[Treatment of post-herpes zoster pain with tramadol. Results of an open pilot study versus clomipramine with or without levomepromazine].

Article Details


Gobel H, Stadler T

[Treatment of post-herpes zoster pain with tramadol. Results of an open pilot study versus clomipramine with or without levomepromazine].

Drugs. 1997;53 Suppl 2:34-9.

PubMed ID
9190323 [ View in PubMed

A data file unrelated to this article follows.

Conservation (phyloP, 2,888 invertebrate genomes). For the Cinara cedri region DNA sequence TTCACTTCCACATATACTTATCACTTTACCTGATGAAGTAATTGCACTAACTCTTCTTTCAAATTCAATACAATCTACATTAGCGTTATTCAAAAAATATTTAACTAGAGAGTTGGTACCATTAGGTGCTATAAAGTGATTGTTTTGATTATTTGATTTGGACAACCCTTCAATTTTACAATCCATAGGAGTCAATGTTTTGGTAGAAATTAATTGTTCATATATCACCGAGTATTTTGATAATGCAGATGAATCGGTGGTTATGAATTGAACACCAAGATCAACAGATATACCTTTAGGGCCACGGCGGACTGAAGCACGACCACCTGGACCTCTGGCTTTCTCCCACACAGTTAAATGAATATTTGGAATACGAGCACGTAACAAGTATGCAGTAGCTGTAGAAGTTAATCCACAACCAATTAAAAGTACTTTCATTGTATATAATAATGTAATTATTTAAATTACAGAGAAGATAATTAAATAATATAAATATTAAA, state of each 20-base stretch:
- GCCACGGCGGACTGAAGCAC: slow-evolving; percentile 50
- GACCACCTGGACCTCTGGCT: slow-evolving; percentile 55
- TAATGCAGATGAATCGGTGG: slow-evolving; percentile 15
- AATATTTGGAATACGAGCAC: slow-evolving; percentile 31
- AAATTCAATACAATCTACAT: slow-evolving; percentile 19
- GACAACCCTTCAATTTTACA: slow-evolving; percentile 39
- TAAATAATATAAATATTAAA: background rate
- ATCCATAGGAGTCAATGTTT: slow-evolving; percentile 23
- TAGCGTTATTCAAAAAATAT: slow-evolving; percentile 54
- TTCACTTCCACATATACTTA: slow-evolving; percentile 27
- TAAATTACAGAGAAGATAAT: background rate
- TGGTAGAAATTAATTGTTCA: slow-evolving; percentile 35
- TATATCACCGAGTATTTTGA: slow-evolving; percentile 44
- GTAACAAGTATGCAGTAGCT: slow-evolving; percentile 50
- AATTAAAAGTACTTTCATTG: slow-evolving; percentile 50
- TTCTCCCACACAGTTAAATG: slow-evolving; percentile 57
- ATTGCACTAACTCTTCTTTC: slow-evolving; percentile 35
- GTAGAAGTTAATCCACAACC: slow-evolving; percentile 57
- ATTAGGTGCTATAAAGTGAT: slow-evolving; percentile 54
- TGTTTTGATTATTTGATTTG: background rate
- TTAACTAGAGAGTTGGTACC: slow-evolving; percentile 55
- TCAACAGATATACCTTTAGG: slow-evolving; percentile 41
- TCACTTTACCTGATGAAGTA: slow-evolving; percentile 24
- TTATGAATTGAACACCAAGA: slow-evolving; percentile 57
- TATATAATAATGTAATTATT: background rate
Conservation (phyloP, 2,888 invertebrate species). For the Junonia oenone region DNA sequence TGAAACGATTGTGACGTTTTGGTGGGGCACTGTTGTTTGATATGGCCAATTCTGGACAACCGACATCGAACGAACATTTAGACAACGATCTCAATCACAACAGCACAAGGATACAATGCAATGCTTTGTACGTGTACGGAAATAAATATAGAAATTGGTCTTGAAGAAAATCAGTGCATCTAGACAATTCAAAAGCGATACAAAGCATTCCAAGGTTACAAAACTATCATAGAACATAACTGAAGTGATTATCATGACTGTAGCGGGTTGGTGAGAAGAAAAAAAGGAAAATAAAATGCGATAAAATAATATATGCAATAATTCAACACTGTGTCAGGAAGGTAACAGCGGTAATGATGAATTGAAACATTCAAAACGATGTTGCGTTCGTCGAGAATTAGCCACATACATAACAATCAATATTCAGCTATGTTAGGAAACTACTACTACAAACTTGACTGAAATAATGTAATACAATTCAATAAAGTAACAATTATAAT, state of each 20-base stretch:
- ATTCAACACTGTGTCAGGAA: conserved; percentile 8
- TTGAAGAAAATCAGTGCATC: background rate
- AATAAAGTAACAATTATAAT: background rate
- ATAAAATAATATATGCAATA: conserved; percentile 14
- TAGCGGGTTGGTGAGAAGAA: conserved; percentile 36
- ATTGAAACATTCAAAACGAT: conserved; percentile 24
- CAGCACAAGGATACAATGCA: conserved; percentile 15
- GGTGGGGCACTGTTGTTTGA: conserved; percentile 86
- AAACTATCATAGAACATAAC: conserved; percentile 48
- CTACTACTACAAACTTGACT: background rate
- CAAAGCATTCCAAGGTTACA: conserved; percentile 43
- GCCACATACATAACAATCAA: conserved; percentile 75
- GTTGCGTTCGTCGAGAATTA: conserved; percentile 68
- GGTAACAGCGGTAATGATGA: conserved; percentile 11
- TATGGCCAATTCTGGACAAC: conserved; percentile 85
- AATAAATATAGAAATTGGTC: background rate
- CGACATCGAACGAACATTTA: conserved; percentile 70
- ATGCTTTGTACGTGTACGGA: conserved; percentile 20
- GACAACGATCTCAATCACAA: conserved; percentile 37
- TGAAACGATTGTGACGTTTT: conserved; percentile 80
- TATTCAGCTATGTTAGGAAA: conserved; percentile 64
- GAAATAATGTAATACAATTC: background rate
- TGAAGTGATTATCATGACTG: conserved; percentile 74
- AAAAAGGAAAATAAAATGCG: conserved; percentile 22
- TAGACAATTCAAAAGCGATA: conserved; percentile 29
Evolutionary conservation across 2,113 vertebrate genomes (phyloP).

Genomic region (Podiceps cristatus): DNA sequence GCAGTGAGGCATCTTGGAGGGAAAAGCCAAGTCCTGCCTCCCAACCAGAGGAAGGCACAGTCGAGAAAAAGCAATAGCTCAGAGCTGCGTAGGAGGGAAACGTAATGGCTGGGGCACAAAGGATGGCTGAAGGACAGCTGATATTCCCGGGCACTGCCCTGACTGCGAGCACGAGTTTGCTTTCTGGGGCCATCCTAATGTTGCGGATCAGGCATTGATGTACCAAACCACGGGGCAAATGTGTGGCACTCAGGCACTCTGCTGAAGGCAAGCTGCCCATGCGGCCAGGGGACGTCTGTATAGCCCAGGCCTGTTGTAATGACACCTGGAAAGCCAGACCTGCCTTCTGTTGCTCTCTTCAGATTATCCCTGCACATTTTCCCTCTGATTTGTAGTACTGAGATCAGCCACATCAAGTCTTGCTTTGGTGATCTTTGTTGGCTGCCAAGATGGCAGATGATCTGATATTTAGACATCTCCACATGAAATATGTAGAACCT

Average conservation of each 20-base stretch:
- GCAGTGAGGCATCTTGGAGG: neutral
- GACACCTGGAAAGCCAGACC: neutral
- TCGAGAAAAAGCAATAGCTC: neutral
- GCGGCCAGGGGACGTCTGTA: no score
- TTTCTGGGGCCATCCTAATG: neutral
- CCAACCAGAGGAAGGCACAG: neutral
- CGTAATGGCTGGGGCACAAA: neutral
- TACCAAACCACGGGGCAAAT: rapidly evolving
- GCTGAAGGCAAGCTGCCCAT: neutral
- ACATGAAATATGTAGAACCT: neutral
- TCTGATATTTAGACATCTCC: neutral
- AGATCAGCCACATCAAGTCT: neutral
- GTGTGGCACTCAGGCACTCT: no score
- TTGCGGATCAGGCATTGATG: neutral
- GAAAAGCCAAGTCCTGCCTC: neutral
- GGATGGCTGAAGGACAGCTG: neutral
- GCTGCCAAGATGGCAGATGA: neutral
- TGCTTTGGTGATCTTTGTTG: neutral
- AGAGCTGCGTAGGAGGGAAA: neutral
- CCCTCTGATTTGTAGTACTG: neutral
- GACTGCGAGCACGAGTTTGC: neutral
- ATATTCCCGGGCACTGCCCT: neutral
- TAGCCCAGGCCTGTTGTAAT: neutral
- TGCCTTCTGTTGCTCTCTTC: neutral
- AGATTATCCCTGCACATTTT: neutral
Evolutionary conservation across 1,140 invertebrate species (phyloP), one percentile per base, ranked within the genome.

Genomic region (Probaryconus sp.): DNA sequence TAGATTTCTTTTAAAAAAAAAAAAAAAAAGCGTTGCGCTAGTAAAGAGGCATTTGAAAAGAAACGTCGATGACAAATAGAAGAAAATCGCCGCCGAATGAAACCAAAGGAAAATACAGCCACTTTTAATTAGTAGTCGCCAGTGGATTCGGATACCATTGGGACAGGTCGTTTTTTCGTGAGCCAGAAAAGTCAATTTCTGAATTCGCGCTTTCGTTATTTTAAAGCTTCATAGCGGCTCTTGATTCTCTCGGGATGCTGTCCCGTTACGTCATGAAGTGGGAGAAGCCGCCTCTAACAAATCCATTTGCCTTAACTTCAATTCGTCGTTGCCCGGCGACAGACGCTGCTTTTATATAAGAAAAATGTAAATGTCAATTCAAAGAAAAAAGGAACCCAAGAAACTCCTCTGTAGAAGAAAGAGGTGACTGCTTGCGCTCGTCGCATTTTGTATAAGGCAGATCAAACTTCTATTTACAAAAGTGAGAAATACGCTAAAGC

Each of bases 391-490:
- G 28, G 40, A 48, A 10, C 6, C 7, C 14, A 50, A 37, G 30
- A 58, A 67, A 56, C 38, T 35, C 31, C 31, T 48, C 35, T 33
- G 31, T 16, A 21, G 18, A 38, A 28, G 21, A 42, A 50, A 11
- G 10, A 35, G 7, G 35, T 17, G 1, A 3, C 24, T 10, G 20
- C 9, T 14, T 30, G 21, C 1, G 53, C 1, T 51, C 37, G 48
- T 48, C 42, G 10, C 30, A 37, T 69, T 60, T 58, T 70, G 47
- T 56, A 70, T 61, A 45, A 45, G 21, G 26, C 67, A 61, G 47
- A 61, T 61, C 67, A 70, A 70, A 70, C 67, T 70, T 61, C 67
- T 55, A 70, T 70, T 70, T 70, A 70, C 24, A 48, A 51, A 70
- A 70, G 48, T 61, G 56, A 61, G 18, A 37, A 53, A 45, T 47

To date, no universally applicable recommendations are available for the treatment of patients with postherpetic neuralgia. A mixture of clinical anecdotes, experimental findings and observations from clinical trials form the basis of the medical arsenal for this condition. Tricyclic antidepressants are commonly used, and clinical experience and several investigations have documented their effectiveness. Today, single entity antidepressants, which can be combined with neuroleptics to increase analgesia, are generally recommended for the treatment of postherpetic neuralgia. Some authors also recommend the additional administration of an opioid if analgesia is inadequate. Just over a decade ago, opioids were considered ineffective for the treatment of neuropathic pain; however, more recent investigations relating to the use of opioids, primarily in the treatment of nontumour-related chronic pain, have led to a revision of their use in neuropathic pain. Nevertheless, the use of opioid therapy for neurogenic pain remains controversial. Tramadol is a synthetic, centrally acting analgesic with both opioid and nonopioid analgesic activity. The nonopioid component is related to the inhibition of noradrenaline (norepinephrine) reuptake and stimulation of serotonin (5-hydroxytryptamine; 5-HT) release at the spinal level. In this regard, there are parallels with antidepressants, which are believed to potentiate the effect of biogenic amines in endogenous pain-relieving systems. There is evidence that, in tramadol, both mechanisms act synergistically with respect to analgesia. The aim of this pilot study was to investigate, for the first time, the analgesic efficacy and tolerability of tramadol, compared with the antidepressant clomipramine, in the treatment of postherpetic neuralgia. If necessary, clomipramine was used in combination with the neuroleptic levomepromazine. The study allowed individualised dosages at predetermined intervals up to a maximum daily dose of tramadol 600mg and clomipramine 100mg, or clomipramine 100mg with or without levomepromazine 100mg. 21 (60%) of 35 randomised patients (> or = 65 years) received the study medication over the 6-week period [tramadol n = 10; clomipramine with or without levomepromazine) n = 11]. After 3 weeks' treatment the dosage in both groups remained almost constant for the rest of the 6-week treatment phase (mean daily dose: tramadol 250 to 290mg; clomipramine 59.1 to 63.6mg). Only 3 patients required the combination of clomipramine and levomepromazine. At the outset, both groups recorded an average pain level of 'moderate' to 'very severe'. In correlation with increasing the study medication, this had decreased to 'slight' by the end of the treatment, when 9 of 10 patients in the tramadol group and of 6 of 11 patients in the clomipramine group retrospectively rated their analgesia as excellent, good or satisfactory. The psychological/physical condition of the patients did not change significantly during tramadol treatment. Sensitivity and depression parameters decreased in the clomipramine group. The incidence of adverse events for all patients was similar in both groups (tramadol 76.5%; clomipramine with or without levomepromazine 83.3%). In conclusion, tramadol would appear to be an interesting therapeutic alternative for pain relief in postherpetic neuralgia, particularly in patients who are not depressed. In clinical practice, tramadol and clomipramine can best be used differentially. For example, tramadol could be the drug of first choice in patients with obvious cardiovascular disease (not an uncommon problem in the > or = 65 year age group) in whom antidepressants are contraindicated, and similarly in patients in whom an antidepressant effect is not required. (ABSTRACT TRUNCATED)

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